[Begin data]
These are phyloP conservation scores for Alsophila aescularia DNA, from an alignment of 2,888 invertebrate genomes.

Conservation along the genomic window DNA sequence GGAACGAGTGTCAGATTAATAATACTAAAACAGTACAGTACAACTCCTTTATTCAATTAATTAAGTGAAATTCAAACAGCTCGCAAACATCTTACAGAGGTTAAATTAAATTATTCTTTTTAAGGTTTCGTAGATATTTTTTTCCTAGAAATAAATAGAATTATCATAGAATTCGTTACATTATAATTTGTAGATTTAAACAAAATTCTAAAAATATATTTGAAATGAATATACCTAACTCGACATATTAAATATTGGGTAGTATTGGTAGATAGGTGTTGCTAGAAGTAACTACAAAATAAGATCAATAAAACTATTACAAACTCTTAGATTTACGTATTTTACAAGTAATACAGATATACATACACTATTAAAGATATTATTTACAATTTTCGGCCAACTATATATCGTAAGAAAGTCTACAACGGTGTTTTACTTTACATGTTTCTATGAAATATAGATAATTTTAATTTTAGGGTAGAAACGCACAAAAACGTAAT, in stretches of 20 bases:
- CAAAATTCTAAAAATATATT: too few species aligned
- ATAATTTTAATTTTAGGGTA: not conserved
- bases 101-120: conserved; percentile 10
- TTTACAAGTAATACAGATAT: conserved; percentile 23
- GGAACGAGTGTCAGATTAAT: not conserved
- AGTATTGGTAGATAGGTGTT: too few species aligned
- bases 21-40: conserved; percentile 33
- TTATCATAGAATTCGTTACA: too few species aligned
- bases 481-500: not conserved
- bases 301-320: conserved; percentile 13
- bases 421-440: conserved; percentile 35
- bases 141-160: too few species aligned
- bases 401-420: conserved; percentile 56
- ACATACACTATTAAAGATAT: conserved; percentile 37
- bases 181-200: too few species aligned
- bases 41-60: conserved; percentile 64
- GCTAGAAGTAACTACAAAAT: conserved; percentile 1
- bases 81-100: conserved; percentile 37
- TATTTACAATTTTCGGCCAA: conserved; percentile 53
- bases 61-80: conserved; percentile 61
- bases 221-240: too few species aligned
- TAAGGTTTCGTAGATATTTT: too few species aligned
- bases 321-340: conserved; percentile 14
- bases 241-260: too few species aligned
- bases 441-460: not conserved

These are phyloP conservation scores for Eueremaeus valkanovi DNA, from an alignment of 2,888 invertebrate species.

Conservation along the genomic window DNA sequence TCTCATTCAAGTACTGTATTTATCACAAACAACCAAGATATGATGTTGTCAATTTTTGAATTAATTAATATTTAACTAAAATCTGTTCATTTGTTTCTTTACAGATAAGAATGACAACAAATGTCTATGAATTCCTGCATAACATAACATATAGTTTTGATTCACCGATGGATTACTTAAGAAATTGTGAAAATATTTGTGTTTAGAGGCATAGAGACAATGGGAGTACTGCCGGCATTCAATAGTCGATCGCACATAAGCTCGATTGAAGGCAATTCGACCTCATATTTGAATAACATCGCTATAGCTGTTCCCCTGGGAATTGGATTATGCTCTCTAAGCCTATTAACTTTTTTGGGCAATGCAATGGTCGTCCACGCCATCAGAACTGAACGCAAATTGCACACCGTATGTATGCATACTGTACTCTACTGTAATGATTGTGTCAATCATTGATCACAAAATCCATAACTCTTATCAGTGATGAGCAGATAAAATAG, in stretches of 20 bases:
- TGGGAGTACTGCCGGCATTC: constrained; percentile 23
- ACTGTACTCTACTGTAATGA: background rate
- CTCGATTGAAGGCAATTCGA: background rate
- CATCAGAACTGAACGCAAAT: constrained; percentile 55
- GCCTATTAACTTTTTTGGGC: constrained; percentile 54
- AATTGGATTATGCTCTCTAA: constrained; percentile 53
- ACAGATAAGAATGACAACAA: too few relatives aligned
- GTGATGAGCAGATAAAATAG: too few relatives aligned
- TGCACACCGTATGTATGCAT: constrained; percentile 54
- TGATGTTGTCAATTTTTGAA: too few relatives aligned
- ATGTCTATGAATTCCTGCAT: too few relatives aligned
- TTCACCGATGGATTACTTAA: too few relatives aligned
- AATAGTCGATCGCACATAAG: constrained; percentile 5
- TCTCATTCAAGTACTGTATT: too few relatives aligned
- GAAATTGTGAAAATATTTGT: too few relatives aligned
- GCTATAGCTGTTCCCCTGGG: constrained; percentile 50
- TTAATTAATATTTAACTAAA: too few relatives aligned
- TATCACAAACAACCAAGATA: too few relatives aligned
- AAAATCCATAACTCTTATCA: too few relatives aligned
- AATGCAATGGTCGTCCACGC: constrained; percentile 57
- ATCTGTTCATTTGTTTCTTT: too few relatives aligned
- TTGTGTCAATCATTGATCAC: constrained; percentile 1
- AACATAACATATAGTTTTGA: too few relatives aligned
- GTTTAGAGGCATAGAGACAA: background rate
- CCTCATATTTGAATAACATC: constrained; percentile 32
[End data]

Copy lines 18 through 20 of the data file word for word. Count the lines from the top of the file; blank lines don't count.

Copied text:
- bases 41-60: conserved; percentile 64
- GCTAGAAGTAACTACAAAAT: conserved; percentile 1
- bases 81-100: conserved; percentile 37